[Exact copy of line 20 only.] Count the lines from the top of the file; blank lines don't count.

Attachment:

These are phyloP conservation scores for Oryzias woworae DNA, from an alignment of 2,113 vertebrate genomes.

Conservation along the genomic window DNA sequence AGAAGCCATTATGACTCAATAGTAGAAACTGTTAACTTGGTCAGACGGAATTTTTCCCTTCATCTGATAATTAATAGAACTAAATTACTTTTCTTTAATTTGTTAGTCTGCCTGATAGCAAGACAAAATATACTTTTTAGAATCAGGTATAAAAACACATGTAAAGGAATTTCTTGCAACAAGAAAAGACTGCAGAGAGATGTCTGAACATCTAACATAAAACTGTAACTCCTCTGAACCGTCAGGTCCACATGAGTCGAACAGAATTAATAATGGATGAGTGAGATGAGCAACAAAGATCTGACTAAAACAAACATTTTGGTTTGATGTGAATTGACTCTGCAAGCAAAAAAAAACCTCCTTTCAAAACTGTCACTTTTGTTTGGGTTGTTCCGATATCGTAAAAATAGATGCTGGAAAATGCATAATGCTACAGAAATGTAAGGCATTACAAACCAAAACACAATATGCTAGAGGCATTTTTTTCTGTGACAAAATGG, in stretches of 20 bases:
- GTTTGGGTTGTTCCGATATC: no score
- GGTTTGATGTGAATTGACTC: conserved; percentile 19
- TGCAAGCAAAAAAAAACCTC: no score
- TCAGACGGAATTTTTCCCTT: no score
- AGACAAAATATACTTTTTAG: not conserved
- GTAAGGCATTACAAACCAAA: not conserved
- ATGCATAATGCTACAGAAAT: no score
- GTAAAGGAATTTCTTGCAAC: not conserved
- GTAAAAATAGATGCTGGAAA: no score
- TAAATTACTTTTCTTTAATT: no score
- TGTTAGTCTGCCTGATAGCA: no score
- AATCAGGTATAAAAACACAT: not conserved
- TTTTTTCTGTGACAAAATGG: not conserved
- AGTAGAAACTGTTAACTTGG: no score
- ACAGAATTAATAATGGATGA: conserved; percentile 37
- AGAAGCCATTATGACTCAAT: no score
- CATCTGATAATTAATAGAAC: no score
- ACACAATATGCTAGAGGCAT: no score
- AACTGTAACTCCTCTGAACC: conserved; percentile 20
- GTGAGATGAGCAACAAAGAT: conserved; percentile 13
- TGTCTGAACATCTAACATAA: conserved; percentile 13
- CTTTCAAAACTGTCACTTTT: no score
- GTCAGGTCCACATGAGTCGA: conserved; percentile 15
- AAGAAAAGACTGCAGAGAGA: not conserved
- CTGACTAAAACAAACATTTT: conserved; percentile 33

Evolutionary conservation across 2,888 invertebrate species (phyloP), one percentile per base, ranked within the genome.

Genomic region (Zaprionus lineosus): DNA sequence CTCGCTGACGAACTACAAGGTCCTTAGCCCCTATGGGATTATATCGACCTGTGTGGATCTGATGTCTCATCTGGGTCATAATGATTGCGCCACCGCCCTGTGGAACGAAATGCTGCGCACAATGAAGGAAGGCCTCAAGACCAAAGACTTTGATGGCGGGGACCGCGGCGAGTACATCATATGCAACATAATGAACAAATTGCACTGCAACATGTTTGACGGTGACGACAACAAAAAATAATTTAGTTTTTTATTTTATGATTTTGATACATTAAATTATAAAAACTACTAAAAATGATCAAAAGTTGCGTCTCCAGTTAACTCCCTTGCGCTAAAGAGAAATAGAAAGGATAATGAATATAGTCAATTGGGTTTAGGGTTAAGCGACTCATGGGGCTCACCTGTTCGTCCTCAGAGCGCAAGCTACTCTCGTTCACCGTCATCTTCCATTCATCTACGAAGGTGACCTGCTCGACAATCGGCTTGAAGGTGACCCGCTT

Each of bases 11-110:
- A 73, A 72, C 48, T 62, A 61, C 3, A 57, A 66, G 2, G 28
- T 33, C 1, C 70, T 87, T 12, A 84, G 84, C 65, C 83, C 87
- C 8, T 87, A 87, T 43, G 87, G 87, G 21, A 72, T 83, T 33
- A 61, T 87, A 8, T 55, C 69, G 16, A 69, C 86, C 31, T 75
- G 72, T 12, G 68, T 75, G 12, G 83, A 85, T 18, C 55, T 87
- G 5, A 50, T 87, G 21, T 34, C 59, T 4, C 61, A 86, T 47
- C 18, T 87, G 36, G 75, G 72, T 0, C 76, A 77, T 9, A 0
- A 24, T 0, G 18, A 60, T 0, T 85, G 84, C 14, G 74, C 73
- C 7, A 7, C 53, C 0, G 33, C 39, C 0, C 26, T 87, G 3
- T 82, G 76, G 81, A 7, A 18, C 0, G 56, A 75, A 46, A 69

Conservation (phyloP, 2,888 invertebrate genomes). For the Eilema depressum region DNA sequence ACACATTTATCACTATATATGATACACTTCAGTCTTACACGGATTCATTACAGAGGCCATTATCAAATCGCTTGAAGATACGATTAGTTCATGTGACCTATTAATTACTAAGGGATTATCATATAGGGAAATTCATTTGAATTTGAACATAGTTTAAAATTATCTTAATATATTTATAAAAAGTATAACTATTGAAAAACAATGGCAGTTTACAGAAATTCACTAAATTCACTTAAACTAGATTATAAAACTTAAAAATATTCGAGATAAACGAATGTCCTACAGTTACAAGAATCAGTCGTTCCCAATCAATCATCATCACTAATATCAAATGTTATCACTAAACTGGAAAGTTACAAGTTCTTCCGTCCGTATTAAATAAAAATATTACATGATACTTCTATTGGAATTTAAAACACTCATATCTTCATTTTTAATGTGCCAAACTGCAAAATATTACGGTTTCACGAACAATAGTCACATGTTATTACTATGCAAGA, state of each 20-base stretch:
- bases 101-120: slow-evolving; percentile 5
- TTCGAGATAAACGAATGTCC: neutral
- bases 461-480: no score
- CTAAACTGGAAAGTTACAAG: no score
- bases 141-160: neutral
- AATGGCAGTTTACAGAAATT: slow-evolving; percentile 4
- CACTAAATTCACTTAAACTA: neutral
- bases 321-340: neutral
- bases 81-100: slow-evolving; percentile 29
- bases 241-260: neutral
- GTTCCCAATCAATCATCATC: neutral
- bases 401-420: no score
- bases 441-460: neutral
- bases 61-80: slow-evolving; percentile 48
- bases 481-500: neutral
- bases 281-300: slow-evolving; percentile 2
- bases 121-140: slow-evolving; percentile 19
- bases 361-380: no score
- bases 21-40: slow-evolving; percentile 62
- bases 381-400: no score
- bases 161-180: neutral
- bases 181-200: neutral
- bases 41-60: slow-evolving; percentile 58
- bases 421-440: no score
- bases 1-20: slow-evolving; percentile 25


- ACACAATATGCTAGAGGCAT: no score